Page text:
Very surprisingly, I left this production totally unmoved. Surprise – because thinking about it more thoroughly I could not find any fault in any of the elements creating this beautiful production: singing, acting, staging, music and other features covered below – were all performed at a high, sometimes very high, level. Yet, I have found myself, together with the audience, applauding only politely, even after the familiar show-stoppers of this popular opera. The roof of the Tel Aviv Opera House remained unshaken.
Nearly 200 years after the first performance of La Cenerentola in Rome the opera requires, needs some fresh staging and designing ideas, and it definately got so many of them in this production, originally made for the Opera Royal de Wallonie of Liege. Among them are the revolving stage, exposing all the “secrets” of the back stage; magical illusionists, flying carts, live pigeons and other special effects. Above all – a group of six mimes in perpetual motion, on the stage and in the background, offering their own ironic view on the developments in the plot. Truly charming.
Another hilarious contribution so essential to a comedy was added by the two sisters, Clorinda and Tisbe, beautifully sung by the two mezzo sopranos Yael Levita and Anat Czarny. They were clear, loud and very funny. Annalisa Stroppa was in the key role of Angelina (Cenerentola) with a very pleasant voice but I expected more magic coloratura fanfare than she actually delivered. The same can be said about the tenor Kenneth Traver in the role of the Prince Ramiro and the bass Miklos Sebestyen as Don Magnifico. Both had excellent moments but in others sounded a bit restrained. If you are looking for either the notorious stepmother or the good fairy of the original Cinderella, Rossini decided to do without them…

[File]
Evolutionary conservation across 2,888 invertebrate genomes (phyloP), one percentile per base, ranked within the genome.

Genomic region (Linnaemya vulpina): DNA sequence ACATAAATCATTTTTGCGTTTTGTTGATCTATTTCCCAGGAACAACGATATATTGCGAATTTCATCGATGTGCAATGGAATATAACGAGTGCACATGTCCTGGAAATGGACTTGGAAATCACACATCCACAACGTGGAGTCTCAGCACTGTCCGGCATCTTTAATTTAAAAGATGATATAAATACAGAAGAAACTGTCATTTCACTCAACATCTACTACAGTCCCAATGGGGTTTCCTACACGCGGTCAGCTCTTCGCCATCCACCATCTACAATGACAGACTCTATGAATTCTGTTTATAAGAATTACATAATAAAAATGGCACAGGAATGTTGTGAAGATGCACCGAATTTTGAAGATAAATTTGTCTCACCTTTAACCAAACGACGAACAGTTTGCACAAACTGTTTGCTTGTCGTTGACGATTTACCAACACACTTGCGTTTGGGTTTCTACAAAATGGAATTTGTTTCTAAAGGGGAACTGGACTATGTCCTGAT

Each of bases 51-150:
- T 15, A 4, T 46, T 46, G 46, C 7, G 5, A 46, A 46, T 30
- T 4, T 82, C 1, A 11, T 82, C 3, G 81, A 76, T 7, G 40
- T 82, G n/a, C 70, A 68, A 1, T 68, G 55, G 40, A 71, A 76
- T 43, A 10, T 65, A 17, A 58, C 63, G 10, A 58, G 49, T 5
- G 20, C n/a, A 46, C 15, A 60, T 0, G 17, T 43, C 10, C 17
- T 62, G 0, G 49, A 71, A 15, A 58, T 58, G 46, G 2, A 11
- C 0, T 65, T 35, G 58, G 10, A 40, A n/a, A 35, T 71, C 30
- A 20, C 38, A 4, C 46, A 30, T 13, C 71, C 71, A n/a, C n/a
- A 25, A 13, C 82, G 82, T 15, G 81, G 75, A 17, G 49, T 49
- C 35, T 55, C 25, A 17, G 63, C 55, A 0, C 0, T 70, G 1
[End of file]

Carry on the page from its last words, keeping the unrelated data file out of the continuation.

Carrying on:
Another notable ray of light was the Israeli Opera Chorus which sounded excellent, and the same can be said about the Opera Orchestra under the baton of the young Daniel Cohen, the new Kapellmeister at the Deutche Oper Berlin.
Musical historians often consider La Cenerentola as the first effort of Rossini to combine the comic genre (opera buffa) with the more serious and melodramatic one (opera seria) in a single opera. Maybe the lack of excitement, which I felt after the last curtain emerged, was from a slight imbalance between the two – the melodrama in this production was not as shining as the comedy.